The Mineapolis cell of the International Cartoonist Conspiracy had it’s third annual >23 and <25 Hour Comics event this weekend (we couldn’t do it on 24 Hour Comics day this year due to a conflict with the wonderful Twin Cities comics convention Fallcon).
I believe we had 34 cartoonists participating… I’m not sure how many completed 24 pages, but I’m pretty sure it was a majority. I can’t wait to read them.
What will certainly be one of the best, Kevin Cannon’s comic, is already online. Kevin has done it for the past two years as well, and now has produced three of the best 24 Hour comics I’ve ever read… they don’t read or look at all like they were produced in 24 hours. They are amazing, beautiful and unique comics in my view.
Kevin was born to do this stuff… I keep hassling him to do it once every month and he could have a 288 page best-selling graphic novel in a year.
Please, help me intimidate this poor bastard.
I’m starting an informal campaign to get him to do this, as I think he will cave in to a "friendly lynch mob" of people interested in reading whatever he would come up with in 288 hours. If you are a publisher smart enough to see how amazing such a project would be, you should really move fast to make him an offer now.
Since it would be the only 288 hour graphic novel I propose throwing some 24 hour comics rules out the window.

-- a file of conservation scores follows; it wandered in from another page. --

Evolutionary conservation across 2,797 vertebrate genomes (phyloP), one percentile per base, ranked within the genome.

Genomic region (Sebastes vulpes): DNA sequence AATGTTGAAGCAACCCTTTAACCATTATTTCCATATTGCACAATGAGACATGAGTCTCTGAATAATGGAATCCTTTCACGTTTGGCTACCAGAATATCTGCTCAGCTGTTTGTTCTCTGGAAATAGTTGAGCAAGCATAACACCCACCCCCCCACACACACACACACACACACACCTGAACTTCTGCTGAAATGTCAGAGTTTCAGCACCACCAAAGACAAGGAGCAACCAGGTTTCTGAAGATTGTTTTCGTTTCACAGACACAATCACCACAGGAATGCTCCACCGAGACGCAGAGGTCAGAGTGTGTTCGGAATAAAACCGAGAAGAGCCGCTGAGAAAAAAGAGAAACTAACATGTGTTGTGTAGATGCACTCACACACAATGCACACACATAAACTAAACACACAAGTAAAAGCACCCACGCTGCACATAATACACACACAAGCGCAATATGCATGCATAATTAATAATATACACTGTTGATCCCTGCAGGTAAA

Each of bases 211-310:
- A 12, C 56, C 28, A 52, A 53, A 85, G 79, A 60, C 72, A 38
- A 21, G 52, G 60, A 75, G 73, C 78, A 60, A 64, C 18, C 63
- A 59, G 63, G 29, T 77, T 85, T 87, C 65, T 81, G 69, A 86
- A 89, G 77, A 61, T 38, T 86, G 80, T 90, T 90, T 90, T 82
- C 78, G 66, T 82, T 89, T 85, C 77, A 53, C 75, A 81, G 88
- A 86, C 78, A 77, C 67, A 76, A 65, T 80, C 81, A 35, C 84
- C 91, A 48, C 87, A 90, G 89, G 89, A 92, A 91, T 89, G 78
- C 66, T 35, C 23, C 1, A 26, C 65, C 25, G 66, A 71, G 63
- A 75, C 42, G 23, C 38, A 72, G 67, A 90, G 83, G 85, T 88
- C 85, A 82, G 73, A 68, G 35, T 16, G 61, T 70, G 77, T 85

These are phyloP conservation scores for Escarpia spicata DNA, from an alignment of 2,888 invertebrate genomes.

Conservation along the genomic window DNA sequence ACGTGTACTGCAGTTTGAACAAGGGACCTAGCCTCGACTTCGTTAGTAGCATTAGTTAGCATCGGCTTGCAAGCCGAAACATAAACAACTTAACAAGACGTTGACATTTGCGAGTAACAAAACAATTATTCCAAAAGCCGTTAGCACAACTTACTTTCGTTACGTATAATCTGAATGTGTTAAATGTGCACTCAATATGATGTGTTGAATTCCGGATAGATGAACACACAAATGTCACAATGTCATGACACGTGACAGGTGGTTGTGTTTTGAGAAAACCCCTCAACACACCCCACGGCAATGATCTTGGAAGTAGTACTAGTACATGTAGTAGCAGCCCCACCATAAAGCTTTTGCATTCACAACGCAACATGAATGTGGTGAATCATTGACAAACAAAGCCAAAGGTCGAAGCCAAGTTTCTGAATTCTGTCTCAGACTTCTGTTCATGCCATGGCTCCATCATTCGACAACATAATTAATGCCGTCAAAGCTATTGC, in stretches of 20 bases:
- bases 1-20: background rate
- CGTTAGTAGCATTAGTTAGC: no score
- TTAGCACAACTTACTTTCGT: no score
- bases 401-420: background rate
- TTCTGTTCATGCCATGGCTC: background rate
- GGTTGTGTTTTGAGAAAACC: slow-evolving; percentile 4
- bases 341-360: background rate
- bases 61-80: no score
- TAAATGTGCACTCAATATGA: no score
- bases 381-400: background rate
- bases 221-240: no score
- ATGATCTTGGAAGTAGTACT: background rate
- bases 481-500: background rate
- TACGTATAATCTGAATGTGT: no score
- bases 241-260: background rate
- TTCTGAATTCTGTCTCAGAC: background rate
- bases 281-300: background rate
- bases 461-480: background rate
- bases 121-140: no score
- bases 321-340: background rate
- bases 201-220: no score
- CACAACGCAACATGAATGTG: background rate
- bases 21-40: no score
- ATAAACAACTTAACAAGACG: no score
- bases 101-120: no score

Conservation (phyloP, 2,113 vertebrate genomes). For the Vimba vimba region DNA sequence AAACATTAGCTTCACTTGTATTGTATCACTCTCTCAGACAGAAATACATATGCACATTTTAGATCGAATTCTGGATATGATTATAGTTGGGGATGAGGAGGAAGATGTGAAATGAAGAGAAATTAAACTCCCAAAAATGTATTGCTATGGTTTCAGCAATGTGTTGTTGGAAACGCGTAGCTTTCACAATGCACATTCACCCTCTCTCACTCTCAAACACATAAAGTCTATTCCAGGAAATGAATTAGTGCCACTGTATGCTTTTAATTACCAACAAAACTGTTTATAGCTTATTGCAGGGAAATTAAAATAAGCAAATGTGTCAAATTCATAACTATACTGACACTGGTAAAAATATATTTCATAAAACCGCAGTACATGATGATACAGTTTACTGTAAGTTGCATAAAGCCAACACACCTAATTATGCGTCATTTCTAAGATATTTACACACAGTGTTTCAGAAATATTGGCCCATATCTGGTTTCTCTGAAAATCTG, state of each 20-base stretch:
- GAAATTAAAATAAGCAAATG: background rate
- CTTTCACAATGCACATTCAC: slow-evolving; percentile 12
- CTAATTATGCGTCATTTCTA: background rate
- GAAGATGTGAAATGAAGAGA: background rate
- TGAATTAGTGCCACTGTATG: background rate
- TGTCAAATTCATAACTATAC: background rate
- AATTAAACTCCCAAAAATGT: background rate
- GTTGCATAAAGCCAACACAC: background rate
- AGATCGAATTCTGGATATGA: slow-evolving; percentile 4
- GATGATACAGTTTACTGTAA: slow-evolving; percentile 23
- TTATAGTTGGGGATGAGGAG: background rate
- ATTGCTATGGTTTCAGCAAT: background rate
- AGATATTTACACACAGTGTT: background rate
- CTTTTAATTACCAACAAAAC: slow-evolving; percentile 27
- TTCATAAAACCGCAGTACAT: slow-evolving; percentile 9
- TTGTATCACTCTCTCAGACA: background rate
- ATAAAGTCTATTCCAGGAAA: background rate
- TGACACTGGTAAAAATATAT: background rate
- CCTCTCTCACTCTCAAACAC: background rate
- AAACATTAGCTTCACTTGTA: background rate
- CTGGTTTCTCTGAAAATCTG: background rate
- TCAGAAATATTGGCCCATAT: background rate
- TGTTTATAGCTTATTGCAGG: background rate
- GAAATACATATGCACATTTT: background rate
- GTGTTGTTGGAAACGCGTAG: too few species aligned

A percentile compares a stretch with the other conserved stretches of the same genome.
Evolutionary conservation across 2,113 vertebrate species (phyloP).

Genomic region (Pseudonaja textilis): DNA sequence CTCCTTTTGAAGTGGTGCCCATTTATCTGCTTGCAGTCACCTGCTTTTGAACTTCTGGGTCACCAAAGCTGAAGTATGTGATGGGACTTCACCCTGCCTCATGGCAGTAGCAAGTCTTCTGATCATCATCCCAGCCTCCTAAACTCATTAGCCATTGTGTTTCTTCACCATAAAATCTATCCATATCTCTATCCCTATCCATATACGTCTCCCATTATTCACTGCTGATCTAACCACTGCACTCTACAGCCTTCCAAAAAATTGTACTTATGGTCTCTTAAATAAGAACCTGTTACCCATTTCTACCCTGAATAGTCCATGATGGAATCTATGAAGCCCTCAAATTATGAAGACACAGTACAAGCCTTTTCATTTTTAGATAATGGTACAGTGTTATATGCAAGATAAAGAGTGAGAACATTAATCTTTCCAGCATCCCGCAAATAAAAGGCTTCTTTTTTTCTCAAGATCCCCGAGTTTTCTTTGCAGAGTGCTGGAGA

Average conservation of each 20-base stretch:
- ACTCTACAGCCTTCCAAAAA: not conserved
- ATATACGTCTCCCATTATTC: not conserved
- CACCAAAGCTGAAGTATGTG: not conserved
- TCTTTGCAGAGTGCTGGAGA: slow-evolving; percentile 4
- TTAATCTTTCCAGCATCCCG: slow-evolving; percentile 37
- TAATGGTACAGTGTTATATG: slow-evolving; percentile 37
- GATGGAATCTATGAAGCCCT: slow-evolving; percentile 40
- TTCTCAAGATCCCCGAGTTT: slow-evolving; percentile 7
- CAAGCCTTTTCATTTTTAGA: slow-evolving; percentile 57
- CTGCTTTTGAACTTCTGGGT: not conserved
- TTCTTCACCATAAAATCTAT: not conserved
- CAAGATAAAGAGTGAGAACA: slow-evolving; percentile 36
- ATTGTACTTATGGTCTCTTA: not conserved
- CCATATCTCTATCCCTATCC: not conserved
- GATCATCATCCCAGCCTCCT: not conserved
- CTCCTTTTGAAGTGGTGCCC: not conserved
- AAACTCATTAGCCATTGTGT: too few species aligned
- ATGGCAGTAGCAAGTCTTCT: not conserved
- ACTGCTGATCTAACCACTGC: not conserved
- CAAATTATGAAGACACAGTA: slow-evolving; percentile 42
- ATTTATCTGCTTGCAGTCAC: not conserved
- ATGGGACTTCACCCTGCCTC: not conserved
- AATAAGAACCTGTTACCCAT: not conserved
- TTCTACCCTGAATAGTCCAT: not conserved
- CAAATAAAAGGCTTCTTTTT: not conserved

1) I think the goal of the 288 hour graphic novel should be totally different than the 24 hour comic. The goal should be to make a quality read rather than a quick comic. Thus, I think the artist should be free to PLAN all they want to outside of the 288 hours. They just shouldn’t put any lines on the final pages outside of the 288 hours. Planning would include research, preparatory sketches, and all of the writing and plotting they want. Nobody would want to spend 288 hours on something that sucks, so they should have the leeway to make it as good as they possibly can.
2) The 288 hours must be done in 12 24 consecutive hour chunks of time, rather than 288 hours straight, since the goal is not to actually kill the cartoonist, but merely to exhaust them 12 times in the production of the book. These chunks of time should be no more than two months apart from each other, so the longest one of these projects could take would be two years.